Mitchell Fine Arts 111
300 North Broadway
Lexington, KY 40508-1797
Phone: (859) 281-3503
e-mail Michael Dixon
“Without the liberal arts there is no good theater.”
Michael Dixon believes students learn by participating. He calls the classroom a “partici-patorium” and students who don’t participate “partici-potatoes.”
But Dixon makes participation easy for students, incorporating conversation, performance, and debate in his classes. And if you dread writing essays—don’t worry. Dixon likes to assign his students proposals instead.
To write a proposal, Dixon explains that students do the same research as they would for an essay. However, in addition to creating an argument around research, students must propose a festival that includes forums and activities to explore the argument further.
Dixon believes proposal writing is more practical than essay writing and gives students a jumpstart to a career in theater.
“In the world of theater, the ability to make up your own projects rather than rely on outside sources is critical,” Dixon says.
Focusing his courses on practical skills and participation is central to Dixon’s teaching philosophy. “Applying what you’re learning while you’re learning helps you learn.”
It’s also a perfect reflection of how the theater works. “If students never commit to learning their lines, they will never come up with an interesting interpretation of them. Students can’t play with what they know unless they have committed it to memorization.”
Dixon seeks a balance between learning and playing in the classroom that creates a culture of enthusiasm. “It’s going to be much more difficult to learn if students feel they are being dragged through material. The opposite of play is not work—it’s depression, a life with no creative freedom.”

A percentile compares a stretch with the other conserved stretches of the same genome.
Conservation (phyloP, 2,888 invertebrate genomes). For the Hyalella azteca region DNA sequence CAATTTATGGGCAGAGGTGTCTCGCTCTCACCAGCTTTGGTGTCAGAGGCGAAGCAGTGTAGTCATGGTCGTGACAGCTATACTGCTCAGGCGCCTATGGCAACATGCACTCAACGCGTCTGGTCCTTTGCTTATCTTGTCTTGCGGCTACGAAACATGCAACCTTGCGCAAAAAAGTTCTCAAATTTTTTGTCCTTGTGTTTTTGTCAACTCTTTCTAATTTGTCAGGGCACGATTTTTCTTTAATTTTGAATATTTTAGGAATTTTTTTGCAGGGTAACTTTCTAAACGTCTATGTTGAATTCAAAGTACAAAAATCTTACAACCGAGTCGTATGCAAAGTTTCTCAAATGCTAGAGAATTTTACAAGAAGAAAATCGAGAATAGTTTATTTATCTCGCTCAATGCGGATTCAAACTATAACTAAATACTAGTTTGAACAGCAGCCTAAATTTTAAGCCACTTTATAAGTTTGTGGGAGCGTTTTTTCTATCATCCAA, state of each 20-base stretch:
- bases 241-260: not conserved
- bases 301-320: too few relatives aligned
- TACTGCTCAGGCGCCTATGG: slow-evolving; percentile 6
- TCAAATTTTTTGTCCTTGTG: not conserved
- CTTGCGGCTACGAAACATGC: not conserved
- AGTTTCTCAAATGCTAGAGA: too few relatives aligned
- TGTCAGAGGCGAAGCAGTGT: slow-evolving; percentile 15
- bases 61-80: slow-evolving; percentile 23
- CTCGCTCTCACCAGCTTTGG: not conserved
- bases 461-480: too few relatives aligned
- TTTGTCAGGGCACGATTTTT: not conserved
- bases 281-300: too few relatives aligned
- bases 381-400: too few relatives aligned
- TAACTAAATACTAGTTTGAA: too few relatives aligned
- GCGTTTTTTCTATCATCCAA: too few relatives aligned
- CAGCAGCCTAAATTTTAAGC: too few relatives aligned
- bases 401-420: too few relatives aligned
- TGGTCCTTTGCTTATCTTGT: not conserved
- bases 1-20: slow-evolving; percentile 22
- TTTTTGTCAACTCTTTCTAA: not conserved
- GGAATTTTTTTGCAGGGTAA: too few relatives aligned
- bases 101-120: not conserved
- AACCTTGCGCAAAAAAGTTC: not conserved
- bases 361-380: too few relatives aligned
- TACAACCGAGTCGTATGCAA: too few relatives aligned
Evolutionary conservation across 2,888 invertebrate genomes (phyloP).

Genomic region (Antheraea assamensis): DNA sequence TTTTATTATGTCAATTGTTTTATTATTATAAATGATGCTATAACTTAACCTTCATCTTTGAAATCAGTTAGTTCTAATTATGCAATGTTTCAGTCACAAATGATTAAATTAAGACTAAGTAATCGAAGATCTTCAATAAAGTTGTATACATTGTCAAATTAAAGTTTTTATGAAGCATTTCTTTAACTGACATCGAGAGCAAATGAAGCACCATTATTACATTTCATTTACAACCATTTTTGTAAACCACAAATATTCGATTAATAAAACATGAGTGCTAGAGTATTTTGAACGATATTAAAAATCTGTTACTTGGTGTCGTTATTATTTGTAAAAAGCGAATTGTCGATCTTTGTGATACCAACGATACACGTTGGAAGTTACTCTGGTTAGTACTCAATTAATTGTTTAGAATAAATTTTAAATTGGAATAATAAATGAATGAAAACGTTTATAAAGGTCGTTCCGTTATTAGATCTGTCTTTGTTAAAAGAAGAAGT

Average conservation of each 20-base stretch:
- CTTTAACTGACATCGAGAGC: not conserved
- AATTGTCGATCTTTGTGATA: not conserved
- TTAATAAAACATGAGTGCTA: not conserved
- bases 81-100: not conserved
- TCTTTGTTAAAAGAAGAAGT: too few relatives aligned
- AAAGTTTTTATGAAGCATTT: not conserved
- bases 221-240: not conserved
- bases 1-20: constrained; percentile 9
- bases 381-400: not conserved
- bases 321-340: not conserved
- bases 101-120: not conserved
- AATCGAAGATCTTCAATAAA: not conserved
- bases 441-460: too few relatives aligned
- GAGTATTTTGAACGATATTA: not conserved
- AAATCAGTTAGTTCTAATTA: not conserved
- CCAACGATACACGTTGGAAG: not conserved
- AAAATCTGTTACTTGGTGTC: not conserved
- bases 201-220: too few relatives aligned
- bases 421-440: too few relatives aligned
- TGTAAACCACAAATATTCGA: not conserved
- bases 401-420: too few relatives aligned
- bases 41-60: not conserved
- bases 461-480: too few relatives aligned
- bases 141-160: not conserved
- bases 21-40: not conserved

The classroom culture of enthusiasm begins with Dixon. “I’m excited to have an opportunity to share what I have experienced in my profession.”
Dixon brings 30 years of professional theater experience to Transylvania. He has held positions as literary manager for Actors Theatre of Louisville, resident director at The Playwrights’ Center in Minneapolis, and literary director at The Guthrie Theater.
Dixon believes that, like liberal arts education, the theater is all about the human experience. “You can understand the human experience in various contexts: biographically, philosophically, sociologically, historically,” Dixon says.
It’s inside the theater that these different ways of expressing the human experience come together. “If you don’t bring the power of the liberal arts to dramatic texts you can’t present the material very interestingly,” Dixon says.
And when it comes to drawing on multiple disciplines in theater, Dixon looks straight to his students. For him, teaching is a two-way street. While he teaches his students, his students also teach him.
“The classroom is a laboratory. Often people are most creative at the beginning of their profession. Students are not as burdened by conventions and traditions. If they don’t know the ‘right’ answer, they may find a better one.”
Michael Bigelow Dixon joins the Transylvania University theater faculty after three years at Goucher College in Baltimore. He has also been the Dayton-Hudson Distinguished Professor in the Theatre Department at Carleton College.
As a director, Dixon’s productions of classical and contemporary works have been seen at The Guthrie Theater, Actors Theatre of Louisville, the Magic Theatre, and Florida Stage.
In the area of new play development, Dixon supervised the commissioning, development, and production of more than 800 new plays, including plays by Tony Kushner, Joyce Carol Oates, David Henry Hwang, and William F. Buckley.
In April 2013, Dixon will direct Today Is History, a drama
written and performed by Transylvania students.
Dixon has co-edited 35 volumes of plays, criticism, and social history, including The Moscow Art Theatre: Past, Present, Future; Anne Bogart: Viewpoints; and Second Lives: The Immigrant and Refugee Experience in Orange County.
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